More large companies to come under LTU

Staff Correspondent | Published: 00:00, Jun 25,2019

 
 

A file photo shows the National Board of Revenue headquarters in Dhaka. The National Board of Revenue has withdrawn the upper limit on the number of companies to be brought under its Large Taxpayers Unit (LTU-Value-Added Tax) to bring more eligible companies across the country under the unit’s jurisdiction for ensuring proper revenue collection from the entities and providing them better services. — New Age photo

The National Board of Revenue has withdrawn the upper limit on the number of companies to be brought under its Large Taxpayers Unit (LTU-Value-Added Tax) to bring more eligible companies across the country under the unit’s jurisdiction for ensuring proper revenue collection from the entities and providing them better services.

The revenue board has issued new guidelines on selection of taxpayers for the LTU, expanding the jurisdiction of the unit across the country, scrapping the previous guidelines issued in 2012 which restricted the highest number of companies to 200 under the unit.

The NBR issued the guidelines along with other budgetary measures on June 13 for the next fiscal year of 2019-2020.

According to the new guidelines, businesses which paid on average Tk 10 crore in VAT in last three financial years will come under the purview of the LTU.

The jurisdiction of LTU will be all over Bangladesh.

Previously, businesses running VAT-related activities from their Dhaka offices and paid on average Tk 5 crore in VAT in three financial years were considered for the LTU.

There was also a provision of setting up regional offices of the LTU to accommodate the eligible companies located other parts of the country but the NBR could not set the regional offices.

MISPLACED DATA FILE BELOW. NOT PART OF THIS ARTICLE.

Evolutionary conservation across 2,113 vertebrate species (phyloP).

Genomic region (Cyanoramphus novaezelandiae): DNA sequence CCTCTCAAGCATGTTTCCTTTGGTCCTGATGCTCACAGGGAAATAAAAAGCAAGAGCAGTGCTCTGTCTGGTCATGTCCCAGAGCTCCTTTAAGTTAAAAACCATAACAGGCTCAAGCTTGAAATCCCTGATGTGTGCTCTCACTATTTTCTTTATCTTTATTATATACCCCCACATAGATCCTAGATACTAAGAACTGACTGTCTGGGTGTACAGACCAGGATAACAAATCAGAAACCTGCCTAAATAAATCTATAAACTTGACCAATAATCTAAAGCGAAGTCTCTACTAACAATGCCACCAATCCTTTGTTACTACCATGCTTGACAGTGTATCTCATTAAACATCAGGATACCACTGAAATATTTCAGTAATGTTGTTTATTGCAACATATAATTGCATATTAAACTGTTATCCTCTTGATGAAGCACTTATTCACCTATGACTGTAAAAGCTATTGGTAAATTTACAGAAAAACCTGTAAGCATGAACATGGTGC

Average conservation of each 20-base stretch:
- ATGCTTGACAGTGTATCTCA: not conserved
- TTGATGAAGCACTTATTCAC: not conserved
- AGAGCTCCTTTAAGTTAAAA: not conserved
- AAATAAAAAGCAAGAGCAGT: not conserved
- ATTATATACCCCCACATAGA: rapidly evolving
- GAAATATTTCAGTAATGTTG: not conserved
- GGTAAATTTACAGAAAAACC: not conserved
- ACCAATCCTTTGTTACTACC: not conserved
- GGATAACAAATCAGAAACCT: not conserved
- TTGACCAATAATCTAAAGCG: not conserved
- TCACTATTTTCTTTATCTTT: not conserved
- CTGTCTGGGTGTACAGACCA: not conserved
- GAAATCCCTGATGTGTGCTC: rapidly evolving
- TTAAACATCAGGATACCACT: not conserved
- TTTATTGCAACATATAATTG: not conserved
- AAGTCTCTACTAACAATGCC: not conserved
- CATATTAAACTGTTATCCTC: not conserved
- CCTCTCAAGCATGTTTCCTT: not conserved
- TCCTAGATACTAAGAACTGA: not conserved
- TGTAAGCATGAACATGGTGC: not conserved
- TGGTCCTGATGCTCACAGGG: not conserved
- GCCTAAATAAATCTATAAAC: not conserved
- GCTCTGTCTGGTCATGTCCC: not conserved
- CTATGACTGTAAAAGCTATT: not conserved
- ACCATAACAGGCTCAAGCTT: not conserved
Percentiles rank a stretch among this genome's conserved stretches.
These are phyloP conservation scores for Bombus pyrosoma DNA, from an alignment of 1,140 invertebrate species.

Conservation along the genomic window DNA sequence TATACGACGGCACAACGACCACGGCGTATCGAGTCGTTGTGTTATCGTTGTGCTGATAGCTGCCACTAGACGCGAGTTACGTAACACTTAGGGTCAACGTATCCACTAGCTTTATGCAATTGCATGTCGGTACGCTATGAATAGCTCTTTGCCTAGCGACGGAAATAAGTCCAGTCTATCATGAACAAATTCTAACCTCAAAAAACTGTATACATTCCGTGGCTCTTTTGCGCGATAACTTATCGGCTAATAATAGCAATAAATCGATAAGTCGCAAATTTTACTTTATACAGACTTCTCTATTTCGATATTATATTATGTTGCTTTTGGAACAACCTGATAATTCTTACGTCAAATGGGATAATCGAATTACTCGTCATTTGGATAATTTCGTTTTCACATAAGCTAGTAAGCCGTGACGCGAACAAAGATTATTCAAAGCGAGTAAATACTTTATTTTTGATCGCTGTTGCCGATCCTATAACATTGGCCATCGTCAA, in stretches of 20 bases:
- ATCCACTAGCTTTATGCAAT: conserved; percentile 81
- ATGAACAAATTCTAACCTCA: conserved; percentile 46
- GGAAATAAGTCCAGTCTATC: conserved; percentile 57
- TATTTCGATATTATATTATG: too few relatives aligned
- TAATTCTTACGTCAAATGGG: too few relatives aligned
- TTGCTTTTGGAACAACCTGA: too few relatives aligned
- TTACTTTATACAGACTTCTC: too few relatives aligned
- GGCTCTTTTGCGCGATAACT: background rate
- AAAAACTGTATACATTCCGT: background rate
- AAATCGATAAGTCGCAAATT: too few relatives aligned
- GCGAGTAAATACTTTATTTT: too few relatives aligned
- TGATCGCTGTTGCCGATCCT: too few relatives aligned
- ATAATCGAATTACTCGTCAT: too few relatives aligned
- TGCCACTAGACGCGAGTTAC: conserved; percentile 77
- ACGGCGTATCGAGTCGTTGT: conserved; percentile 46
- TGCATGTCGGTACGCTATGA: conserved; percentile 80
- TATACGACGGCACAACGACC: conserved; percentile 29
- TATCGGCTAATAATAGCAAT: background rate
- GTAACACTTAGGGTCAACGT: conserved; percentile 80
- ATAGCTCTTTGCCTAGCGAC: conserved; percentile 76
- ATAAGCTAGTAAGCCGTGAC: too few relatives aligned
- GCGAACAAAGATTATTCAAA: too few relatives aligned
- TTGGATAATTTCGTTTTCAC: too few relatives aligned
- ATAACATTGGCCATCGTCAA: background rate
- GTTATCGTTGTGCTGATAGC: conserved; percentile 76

The new guidelines also said that the NBR would select the necessary number of businesses to bring them under the LTU.

Currently, a total of 170 large businesses, mainly from bank, non-bank financial institution, pharmaceutical, tobacco, electricity distribution and beverage sectors, pay VAT to the LTU which, set up in 2004, collects around 56 per cent of the total VAT collection by the NBR.

A committee headed by NBR member (VAT policy) will select the business houses for bringing them under the jurisdiction of the LTU in line with the guidelines.

The committee every year in the month between August and September will scrutinise the documents of eligible businesses and recommend either bringing or withdrawing those from the jurisdiction of the LTU.

The NBR will publish a gazette notification incorporating the names of the selected businesses.

The business house which will be excluded from the jurisdiction of the LTU will go back under the commissionerate under which geographical location the entity operates.

Officials said that the revenue board framed the guidelines to accommodate the large businesses across the country under the LTU as the number of large businesses had been increasing with the expanding of economy of the country.

The previous selection criteria was also complex as the revenue board had to consider the amount of annual turnover, paid tax and issues related to associate and subsidiary companies of the large business houses.

The LTU has also demanded bringing a number of big companies including PRAN-RFL, Lafarge Surma Cement and all five-star hotels under its jurisdiction and removing more than 32 companies paying less than the required amount of VAT to the unit.

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